Cases reported "Dilatation, Pathologic"

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1/136. Delayed onset keratectasia following laser in situ keratomileusis.

    We present a case of unilateral iatrogenic keratectasia developing 10 months after bilateral laser in situ keratomileusis (LASIK) involving enhancement surgery using a broad-beam excimer laser (Summit Apex) to treat 6.6 diopters (D) of myopia. The ectasia progressed rapidly over the subsequent 12 months. The surgeon did not measure preoperative pachymetry, but preoperative topography and corneal measurements did not reveal underlying keratoconus or forme fruste keratoconus. corneal transplantation was required for final visual rehabilitation. light microscopy of the button revealed no underlying inflammation, which suggests biomechanical corneal weakening as the cause of the ectasia. Scanning electron microscopy showed the dramatic thinning seen clinically. latrogenic keratectasia appears to be a possible complication of LASIK.
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2/136. Successful treatment of tracheomalacia associated with esophageal atresia without a tracheoesophageal fistula by aortopexy: report of a case.

    tracheomalacia (TM) is well known as a complication associated with esophageal atresia (EA) and tracheoesophageal fistula (TEF); however, the occurrence of TM requiring surgical treatment in a patient having EA without a tracheoesophageal fistula has never been reported. We describe herein a rare case of TM associated with EA without TEF. Respiratory distress was caused by compression of the trachea by a severely dilated upper esophageal pouch with weakness of the tracheal wall. Aortopexy was performed, and an excellent postoperative result was achieved.
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3/136. Undiagnosed Mirizzi's syndrome: a word of caution for laparoscopic surgeons--a report of three cases and review of the literature.

    The mirizzi syndrome is often undiagnosed before surgery and can carry a high risk of iatrogenic damage to the common bile duct when encountered during open or, especially, laparoscopic surgery. Endoscopic management has recently been reported, but this treatment can be performed only when there is a high index of suspicion based on clinical criteria that the condition is present and therefore suggests the indication for endoscopic retrograde cholangiopancreatography (ERCP). This is not always the case. Consequently, in a considerable percentage of patients, the syndrome is discovered only after the bile ducts have been damaged during surgery. Three cases of Mirizzi's syndrome were observed in our experience of 896 laparoscopic cholecystectomies (0.3%). All patients were without typical symptoms, and the syndrome was unsuspected in spite of preoperative intravenous cholangiography. All patients required conversion to an open procedure, with two injuries of the common bile duct (a complete transection and a tear) being promptly repaired. We conclude that when this syndrome is suspected or found during surgery, the surgeon should follow these guidelines: (1) perform intraoperative cholangiography when possible, even through the gallbladder wall; and (2) dissect the gallbladder from above and, if necessary, open it to extract the stone. dissection of Calot's triangle should never be attempted. Great expertise is required to complete the operation laparoscopically. The reported cases in the literature refer to a high percentage of conversion, underlining the technical difficulties and making this syndrome, when undiagnosed and unsuspected, a real challenge for laparoscopic surgeons.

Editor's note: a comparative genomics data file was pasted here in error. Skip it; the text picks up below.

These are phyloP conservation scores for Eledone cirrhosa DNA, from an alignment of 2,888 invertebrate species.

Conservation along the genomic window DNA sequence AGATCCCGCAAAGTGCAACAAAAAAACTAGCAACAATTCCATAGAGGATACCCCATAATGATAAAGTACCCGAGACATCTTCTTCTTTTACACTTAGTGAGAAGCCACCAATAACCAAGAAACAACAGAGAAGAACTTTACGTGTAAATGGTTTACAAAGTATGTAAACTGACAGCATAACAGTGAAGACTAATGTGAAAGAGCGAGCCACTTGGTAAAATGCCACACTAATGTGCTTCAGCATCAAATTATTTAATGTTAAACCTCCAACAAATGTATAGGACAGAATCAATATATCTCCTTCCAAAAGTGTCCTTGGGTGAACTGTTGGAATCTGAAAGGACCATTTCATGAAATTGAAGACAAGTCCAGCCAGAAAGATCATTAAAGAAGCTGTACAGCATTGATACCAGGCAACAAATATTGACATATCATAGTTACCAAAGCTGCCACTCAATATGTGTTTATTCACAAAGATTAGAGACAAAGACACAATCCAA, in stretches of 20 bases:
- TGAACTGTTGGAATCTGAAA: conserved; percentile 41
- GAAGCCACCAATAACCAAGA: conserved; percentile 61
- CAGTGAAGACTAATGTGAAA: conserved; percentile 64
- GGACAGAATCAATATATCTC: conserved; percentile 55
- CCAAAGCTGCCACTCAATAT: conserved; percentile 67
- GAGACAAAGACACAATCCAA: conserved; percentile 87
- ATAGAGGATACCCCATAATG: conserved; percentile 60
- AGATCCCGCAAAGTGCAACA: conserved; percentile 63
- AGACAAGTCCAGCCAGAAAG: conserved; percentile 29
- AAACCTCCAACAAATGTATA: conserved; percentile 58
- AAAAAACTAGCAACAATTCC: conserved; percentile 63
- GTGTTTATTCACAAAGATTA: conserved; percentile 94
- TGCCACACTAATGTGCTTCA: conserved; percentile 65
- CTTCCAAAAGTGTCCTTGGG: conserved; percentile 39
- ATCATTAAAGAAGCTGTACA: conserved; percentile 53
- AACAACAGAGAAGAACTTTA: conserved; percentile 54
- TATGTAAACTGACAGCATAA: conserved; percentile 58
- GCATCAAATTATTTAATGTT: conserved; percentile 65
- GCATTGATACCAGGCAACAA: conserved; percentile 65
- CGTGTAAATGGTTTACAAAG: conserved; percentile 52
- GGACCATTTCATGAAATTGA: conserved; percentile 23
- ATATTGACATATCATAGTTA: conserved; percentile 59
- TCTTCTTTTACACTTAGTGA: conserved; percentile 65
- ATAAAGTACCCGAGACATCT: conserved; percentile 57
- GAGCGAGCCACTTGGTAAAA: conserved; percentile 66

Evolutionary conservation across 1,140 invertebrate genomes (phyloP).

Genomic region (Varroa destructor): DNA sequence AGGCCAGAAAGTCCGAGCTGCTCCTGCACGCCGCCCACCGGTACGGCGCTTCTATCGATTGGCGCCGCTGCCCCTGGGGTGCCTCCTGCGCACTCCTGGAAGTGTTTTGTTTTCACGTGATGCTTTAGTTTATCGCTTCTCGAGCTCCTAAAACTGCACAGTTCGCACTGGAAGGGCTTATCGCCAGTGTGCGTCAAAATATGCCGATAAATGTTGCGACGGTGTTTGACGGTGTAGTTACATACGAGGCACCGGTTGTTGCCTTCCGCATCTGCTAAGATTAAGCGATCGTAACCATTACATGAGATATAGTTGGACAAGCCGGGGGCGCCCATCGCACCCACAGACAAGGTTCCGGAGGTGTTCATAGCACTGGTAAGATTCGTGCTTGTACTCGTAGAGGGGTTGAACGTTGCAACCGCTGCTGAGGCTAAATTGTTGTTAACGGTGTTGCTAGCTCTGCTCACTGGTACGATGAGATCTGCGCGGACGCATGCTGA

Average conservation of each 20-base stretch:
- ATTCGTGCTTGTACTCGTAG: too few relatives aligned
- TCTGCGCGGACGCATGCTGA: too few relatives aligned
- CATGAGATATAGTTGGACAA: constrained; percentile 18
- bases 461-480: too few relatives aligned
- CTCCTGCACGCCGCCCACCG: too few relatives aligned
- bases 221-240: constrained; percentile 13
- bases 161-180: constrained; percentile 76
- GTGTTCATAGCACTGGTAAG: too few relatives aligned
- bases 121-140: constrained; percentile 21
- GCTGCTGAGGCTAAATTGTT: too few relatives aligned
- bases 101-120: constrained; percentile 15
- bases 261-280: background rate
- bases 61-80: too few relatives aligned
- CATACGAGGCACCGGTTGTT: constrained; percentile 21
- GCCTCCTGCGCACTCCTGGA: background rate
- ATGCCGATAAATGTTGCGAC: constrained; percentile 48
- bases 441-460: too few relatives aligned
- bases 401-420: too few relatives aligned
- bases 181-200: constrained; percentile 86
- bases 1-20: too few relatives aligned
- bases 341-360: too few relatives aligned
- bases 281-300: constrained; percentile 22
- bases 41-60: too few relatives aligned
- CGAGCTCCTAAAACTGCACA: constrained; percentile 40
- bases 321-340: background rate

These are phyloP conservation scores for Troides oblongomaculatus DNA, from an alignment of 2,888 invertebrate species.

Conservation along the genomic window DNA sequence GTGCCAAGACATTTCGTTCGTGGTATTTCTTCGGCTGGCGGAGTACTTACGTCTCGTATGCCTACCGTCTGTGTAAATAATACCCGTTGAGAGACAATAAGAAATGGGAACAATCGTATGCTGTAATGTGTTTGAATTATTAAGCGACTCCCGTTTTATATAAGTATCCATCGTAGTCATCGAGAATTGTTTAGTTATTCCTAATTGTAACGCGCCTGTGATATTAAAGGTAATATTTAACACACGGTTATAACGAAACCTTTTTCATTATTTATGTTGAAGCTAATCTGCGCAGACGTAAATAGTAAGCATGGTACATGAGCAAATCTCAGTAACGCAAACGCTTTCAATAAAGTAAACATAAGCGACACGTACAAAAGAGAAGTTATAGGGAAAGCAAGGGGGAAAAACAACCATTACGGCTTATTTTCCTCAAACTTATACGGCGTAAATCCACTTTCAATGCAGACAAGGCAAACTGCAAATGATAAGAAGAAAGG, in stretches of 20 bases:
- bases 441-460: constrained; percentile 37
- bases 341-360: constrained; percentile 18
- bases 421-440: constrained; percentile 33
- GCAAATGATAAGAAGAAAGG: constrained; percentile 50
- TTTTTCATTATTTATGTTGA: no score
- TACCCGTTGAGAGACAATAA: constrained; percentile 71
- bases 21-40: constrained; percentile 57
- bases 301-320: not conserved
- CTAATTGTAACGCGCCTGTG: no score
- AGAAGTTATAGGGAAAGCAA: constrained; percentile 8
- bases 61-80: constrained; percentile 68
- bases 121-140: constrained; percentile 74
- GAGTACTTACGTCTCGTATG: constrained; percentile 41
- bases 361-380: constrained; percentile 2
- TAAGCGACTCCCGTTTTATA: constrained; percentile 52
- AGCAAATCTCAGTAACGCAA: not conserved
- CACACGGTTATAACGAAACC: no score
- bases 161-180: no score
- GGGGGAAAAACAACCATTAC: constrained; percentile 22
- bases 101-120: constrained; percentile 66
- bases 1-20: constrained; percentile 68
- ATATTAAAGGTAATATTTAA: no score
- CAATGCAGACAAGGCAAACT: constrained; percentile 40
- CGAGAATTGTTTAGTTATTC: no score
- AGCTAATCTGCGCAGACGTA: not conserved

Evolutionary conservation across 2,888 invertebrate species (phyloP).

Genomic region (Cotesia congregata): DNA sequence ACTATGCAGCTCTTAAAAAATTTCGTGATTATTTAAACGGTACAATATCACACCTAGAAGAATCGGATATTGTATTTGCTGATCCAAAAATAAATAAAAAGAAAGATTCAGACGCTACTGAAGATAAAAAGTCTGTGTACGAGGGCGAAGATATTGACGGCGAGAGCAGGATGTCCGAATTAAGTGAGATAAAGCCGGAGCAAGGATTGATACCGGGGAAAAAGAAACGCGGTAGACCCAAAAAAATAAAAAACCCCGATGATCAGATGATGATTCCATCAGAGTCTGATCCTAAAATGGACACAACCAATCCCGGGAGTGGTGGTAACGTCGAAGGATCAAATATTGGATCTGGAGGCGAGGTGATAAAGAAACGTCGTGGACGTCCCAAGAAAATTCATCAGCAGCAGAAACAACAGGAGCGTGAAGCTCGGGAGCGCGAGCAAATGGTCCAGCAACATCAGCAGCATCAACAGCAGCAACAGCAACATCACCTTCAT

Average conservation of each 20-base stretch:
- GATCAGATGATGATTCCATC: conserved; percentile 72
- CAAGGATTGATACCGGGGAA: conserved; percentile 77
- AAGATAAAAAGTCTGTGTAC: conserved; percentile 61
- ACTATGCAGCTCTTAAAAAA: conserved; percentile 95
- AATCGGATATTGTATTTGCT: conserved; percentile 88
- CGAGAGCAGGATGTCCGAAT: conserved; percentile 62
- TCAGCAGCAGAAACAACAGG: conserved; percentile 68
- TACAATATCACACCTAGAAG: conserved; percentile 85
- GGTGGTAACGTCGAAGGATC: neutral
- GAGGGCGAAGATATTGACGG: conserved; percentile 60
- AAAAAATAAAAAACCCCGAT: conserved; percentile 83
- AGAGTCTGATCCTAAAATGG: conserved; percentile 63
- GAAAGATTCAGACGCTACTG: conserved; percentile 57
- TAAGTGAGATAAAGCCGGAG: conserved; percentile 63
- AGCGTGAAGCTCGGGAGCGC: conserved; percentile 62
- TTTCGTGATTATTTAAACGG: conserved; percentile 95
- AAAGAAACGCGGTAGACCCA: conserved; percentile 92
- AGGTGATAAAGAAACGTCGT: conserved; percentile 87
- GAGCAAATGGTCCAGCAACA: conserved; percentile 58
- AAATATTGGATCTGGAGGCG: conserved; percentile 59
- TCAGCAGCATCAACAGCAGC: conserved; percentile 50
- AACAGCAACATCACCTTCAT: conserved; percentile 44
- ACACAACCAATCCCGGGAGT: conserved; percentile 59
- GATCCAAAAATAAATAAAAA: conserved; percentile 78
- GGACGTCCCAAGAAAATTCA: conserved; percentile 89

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4/136. Distensible venous malformations of the orbit: clinical and hemodynamic features and a new technique of management.

    OBJECTIVE: To investigate distensible venous malformations of the orbit (DVMO) as part of a spectrum of orbital vascular malformations, including some that involved periorbital skin, extraorbital sites (central nervous system or nasal sinuses), or combinations of these. The authors also investigated the effectiveness of a new technique of management for selected cases. DESIGN: Retrospective noncomparative case series. PARTICIPANTS: Thirty patients had distensible venous anomalies, of which four were combined distensible venous-lymphatic vascular malformations. Distensible lesions were defined as those showing clinical or radiographic expansion with valsalva maneuver or when the head was placed in a dependent position. These lesions were then classified as superficial (anterior to the equator of the globe), deep (posterior to the globe's equator), combined (deep and superficial), or complex (with intracranial or major extraorbital involvement). INTERVENTION: Surgery was performed on 15 patients (50%), mainly for pain or for cosmetic indications. Six patients underwent this new technique, which involved intraoperative direct venography with control of outflow via pressure at the superior or inferior orbital fissure. The venous malformation was then embolized (by use of cyanoacrylate glue) and excised. RESULTS: The mean age at presentation was 28.2 years (range, 8 months to 75 years). Sixty-six percent of cases involved the left orbit. Superior and medial orbital involvement was most common. Three cases (10%) were classified as superficial, and 13 (43%) as deep. Six patients (20%) had combined superficial and deep components. Eight (27%) had major extraorbital involvement (4 intracranial, 2 facial, and 2 paranasal sinus). Direct venography demonstrated complex multichannel anomalies draining to various sites, including the face and pterygopalatine fossa, without necessarily having a direct connection to the major orbital venous circulation. CONCLUSIONS: Distensible venous malformations of the orbit are part of a spectrum of developmental venous malformations that may be localized to the orbit or involve it as part of a more extensive lesion. The authors describe their clinical and radiologic features and report a new technique of management for selected cases. This method of vascular isolation and embolization of lesions may greatly facilitate excision.